Role of free calcium and calcium binding protein calmodulm as signal molecule in cellular regulation is well established in eukaryotes . However , reports on Ca2+ dependent processes and their inhibition by calcium and/or calmodulin antagonists indicate towards the presence of calmodulin in prokaryotes as well. The common evolutionary origin of pro- and eukaryotes and many examples of evolutionary conservation of structure and functions support the contention of such conservation of the role of Ca2+ and calmodulin. Eukaryotic calmodulin (CaM) contains four structurally and functionally similar Ca2+ domains named I ,II,III and IV. Each Ca2+ binding loop consists of 12 amino acid residues with ligands arranged spatially to satisfy the octahedral symmetry of Ca2+ binding . Plant calmodulin differ from vertebrate ones in 13 to 14 amino acid positions of which nine occur at -COOH- terminal half. Differences between protozoan and mammalian CaM also occur mostly in the same half. Isolation and characterization , although to a little extent, of CaM-like proteins from bacteria and cyanobacteria and their comparison with CaMs from diverse origin suggest high degree of conservation. Non-bulky amino acids like glycine , alanine and serine with low specific rotation are present in greater number in the primitive form of calmodulin and have been significantly reduced in highly evolved form of calmodulin, suggesting that their requirement was insignificant and were eliminated from EF hand structure during evolution . However , amino acids like glutamate /glutamine and aspartate / asparagine were highly conserved and did not show any major change in their frequency since their positions are too significant in calcium binding domain. While the number of positively charged amino acids like arginine and leucine was increased , histidine containing weakly ionized group and having a significant buffering capacity was reduced to a major extent , further suggesting that the acidic nature of calmodulin protein has been maintained during evolution . Thus it is now clear that the entire superfamily of Ca2+ binding proteins have arisen from a common genetic ancestry . Two successive tandem duplications of gene encoding a single domain containing protein of 30-40 residues gave rise to a four domain molecule from which this family was then derived.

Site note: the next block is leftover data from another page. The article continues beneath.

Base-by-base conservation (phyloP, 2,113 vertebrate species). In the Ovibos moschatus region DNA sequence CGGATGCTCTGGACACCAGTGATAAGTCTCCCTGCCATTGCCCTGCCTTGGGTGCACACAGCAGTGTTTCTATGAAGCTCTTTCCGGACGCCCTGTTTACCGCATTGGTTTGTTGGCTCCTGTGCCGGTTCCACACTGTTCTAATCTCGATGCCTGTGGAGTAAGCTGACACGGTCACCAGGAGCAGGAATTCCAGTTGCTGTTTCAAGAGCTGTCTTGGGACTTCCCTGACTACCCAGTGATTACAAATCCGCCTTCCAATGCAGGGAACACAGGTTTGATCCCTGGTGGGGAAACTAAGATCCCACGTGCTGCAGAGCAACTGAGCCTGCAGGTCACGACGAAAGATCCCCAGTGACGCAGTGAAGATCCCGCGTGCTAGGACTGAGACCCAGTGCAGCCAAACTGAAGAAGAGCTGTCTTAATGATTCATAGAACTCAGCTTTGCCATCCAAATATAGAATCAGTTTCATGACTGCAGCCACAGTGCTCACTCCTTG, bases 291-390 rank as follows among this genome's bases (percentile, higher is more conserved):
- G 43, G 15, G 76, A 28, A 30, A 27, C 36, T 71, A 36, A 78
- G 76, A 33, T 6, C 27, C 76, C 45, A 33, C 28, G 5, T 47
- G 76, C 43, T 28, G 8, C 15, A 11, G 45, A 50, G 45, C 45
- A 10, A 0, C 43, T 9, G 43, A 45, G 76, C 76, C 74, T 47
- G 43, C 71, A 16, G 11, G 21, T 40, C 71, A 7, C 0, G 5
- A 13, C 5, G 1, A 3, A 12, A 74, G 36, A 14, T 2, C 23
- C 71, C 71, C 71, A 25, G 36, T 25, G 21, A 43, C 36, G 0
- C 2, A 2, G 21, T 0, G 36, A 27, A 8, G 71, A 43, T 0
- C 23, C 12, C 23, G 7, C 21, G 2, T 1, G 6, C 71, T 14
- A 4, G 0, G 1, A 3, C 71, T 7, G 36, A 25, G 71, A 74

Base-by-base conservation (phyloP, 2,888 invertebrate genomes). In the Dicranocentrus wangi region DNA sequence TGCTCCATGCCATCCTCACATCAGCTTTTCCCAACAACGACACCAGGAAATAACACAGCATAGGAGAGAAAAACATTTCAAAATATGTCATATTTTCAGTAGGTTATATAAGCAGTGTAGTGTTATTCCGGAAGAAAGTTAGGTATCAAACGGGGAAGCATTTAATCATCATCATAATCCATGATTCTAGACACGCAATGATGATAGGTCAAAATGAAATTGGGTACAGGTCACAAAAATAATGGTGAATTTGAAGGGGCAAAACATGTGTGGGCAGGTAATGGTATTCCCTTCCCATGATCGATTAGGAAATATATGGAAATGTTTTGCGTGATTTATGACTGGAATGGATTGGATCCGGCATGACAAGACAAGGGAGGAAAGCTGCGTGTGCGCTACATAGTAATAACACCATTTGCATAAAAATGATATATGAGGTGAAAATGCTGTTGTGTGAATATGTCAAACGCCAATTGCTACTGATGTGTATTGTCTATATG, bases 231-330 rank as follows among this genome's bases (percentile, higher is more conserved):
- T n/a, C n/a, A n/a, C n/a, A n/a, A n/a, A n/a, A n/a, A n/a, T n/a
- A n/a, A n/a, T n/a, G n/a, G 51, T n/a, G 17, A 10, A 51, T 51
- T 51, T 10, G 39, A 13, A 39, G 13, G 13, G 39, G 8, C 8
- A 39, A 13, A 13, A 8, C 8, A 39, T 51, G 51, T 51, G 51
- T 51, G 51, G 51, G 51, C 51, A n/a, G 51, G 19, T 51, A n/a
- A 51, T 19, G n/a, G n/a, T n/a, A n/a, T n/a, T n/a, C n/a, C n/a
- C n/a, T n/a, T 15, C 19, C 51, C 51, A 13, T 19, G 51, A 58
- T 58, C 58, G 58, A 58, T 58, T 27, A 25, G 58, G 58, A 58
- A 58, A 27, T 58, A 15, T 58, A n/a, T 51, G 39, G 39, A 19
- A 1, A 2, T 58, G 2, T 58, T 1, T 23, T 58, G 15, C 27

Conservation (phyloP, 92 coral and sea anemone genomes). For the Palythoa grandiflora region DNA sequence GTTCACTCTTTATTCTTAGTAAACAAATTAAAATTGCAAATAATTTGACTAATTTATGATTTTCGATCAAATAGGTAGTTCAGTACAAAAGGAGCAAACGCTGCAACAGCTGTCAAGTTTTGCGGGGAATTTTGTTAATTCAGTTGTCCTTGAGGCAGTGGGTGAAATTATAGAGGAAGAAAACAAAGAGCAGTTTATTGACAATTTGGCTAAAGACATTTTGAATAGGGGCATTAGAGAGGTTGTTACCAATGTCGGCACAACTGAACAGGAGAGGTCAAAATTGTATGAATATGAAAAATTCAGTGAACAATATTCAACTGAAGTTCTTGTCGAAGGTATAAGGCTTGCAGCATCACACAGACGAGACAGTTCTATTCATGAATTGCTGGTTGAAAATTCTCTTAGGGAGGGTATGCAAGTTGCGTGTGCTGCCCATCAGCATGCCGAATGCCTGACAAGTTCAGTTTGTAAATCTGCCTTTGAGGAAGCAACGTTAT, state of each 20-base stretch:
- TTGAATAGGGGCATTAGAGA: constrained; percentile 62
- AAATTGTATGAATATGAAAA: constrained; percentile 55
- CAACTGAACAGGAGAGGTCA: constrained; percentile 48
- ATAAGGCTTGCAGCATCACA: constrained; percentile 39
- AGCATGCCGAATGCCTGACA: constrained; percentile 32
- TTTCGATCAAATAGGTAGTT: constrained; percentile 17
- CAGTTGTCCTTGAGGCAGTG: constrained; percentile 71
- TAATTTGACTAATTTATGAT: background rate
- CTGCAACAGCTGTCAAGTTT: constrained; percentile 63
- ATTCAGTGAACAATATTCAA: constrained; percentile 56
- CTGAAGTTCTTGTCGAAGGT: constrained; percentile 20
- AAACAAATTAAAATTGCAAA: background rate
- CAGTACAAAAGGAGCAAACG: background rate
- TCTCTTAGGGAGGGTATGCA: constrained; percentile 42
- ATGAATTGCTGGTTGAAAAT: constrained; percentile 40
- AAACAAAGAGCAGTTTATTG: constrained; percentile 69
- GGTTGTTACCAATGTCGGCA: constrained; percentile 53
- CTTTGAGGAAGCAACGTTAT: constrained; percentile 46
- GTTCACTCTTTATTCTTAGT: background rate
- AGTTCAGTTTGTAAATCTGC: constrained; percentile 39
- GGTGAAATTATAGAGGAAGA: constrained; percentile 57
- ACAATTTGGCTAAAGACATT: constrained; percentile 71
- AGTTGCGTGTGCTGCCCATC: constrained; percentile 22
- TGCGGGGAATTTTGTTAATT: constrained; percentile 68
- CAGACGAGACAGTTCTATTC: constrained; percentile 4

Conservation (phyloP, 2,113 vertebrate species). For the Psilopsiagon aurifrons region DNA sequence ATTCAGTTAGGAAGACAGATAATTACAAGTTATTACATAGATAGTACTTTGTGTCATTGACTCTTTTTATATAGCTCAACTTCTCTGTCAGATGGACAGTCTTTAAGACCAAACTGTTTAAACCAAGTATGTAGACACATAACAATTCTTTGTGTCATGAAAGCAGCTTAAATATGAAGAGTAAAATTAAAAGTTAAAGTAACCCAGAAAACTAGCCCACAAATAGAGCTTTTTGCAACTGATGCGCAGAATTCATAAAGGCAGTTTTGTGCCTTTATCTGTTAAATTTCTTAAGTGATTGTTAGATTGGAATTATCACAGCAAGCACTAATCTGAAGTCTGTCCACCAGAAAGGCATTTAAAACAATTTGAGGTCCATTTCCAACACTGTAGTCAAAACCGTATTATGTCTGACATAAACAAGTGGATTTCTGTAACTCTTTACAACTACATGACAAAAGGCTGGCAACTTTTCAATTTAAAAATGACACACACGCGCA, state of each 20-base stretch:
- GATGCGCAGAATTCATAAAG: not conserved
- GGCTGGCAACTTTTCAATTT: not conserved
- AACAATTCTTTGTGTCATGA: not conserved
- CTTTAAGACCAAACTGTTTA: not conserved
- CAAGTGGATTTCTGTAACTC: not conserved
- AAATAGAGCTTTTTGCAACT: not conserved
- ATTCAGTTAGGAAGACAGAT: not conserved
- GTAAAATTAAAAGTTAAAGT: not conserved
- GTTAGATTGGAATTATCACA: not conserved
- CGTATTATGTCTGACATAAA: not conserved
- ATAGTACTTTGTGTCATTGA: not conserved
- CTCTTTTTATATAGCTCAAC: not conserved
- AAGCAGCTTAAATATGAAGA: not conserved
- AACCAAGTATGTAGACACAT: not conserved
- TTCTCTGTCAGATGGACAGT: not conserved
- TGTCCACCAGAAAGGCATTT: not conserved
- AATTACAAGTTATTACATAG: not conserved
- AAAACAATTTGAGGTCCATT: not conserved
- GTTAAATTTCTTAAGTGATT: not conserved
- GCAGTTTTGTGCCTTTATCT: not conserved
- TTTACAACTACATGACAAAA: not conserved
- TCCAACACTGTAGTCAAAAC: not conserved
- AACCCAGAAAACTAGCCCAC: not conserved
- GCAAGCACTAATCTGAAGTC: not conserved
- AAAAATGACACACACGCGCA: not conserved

|Original language||English (US)|
|Number of pages||12|
|Journal||Indian Journal of Experimental Biology|
|State||Published - Feb 1998|
ASJC Scopus subject areas
- Molecular Biology
- Cell Biology